Rule of law in action

Updated: 2014-11-26 07:41

By Staff Writer(HK Edition)

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Rule of law in action

The Hong Kong Police Force took much needed action on Tuesday to help clear roadblocks in Mong Kok in accordance with a court order. Around 80 protesters were arrested on suspicion of contempt of court, after they refused to leave the area despite being warned by bailiffs. At a time when the rule of law faces a serious threat from illegal "Occupy Central" protesters, resolute police action is not only warranted - it is imperative.

By trying to stop the enforcement of court injunctions to remove the barricades, radical protesters are blatantly defying the law. They are also acting against the wishes of most Hong Kong people.

The arrests demonstrate police resolve to act in accordance with the law and ensure the authority of the judiciary is respected.

Such action has never been more important. In Hong Kong the rule of law has recently been compromised. This occurred when "Occupy" initiator Benny Tai and opposition lawmaker Albert Ho - both legal experts - deliberately tailored the notion of the rule of law to justify their illegal campaign.

Tuesday's police action demonstrated the rule of law in action. It was a timely reassurance that the rule of law, a cornerstone of Hong Kong stability and prosperity, will prevail.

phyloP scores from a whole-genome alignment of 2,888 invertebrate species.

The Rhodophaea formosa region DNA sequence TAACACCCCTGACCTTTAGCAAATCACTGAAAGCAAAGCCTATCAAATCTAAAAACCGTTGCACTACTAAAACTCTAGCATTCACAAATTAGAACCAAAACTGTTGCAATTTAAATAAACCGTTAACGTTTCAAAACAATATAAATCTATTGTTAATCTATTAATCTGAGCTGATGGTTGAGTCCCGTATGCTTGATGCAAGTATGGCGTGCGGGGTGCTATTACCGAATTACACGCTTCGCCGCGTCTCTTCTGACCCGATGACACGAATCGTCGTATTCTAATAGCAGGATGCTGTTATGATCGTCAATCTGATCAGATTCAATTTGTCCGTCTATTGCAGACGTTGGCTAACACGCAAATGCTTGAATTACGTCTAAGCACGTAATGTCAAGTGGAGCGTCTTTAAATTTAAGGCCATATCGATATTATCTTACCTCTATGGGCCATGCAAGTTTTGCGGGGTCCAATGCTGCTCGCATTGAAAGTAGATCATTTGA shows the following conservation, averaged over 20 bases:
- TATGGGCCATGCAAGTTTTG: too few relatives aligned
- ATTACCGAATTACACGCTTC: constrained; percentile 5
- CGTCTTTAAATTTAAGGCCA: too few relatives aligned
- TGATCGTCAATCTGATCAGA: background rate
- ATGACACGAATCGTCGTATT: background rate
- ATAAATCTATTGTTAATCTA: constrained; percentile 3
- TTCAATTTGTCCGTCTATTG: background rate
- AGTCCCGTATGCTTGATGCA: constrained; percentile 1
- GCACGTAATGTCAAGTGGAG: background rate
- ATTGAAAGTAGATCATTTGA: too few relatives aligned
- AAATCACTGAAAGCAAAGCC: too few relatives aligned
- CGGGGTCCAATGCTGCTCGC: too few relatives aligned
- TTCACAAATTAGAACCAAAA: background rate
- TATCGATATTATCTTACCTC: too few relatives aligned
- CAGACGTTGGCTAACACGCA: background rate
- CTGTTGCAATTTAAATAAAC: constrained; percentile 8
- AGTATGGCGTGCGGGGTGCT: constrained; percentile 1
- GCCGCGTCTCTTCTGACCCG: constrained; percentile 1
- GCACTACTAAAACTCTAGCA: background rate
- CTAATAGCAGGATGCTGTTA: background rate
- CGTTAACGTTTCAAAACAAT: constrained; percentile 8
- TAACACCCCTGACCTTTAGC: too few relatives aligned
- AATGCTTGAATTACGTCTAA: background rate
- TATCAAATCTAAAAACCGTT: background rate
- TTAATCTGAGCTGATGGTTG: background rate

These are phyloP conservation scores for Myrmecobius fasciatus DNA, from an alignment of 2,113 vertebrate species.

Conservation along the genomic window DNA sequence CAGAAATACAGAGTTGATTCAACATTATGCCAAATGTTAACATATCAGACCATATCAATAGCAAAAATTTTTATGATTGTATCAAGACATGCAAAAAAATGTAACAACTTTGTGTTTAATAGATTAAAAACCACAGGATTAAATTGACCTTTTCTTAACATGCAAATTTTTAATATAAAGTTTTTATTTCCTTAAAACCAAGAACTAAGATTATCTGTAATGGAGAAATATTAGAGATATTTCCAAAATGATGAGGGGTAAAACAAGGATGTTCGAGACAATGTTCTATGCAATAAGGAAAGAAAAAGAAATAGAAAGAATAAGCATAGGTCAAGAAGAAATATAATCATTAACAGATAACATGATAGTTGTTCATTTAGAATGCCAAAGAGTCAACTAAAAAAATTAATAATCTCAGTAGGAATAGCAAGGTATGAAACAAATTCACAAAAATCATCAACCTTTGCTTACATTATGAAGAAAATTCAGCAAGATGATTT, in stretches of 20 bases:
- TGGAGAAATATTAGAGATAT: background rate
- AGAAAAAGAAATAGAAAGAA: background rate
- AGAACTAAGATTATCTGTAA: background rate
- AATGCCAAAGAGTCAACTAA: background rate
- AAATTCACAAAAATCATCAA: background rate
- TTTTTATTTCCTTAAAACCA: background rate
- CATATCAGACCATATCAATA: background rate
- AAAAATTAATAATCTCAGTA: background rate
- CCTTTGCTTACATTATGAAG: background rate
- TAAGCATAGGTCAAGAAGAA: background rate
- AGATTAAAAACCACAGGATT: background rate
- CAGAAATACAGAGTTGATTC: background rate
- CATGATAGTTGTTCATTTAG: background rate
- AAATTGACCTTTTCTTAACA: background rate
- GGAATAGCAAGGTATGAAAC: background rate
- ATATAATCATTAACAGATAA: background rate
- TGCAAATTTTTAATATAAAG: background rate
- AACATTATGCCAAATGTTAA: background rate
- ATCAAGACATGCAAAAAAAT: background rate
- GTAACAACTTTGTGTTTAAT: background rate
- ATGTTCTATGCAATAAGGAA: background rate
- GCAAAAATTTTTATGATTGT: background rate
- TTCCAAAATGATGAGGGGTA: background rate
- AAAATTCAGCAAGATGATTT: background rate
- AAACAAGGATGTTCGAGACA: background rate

The illegal "Occupy" campaign is the most serious challenge to the rule of law in the city since the handover. The protesters' refusal to comply with court orders is further proof that "true universal suffrage" is merely an excuse for organizers to divide Hong Kong society and sabotage its economy. This ultimately aims to undermine China's sovereign rule over the special administrative region.

They know most Hong Kong residents now strongly oppose their illegal movement. However, they have refused to heed public calls to end the protests. It shows their lack of respect for the spirit of democracy and the rule of law.

Earlier on Tuesday, Chief Secretary Carrie Lam urged students participating in "Occupy" to disassociate themselves with radical groups seeking an escalation in the campaign. Her call reflects growing concerns after radicals violently attacked the Legislative Council Complex on Tuesday night and early Wednesday last week.

It is time "Occupy" participants decided whether they want to continue their involvement with the campaign - and risk being seen as radicals hurting Hong Kong - or to abandon the illegal movement.

(HK Edition 11/26/2014 page10)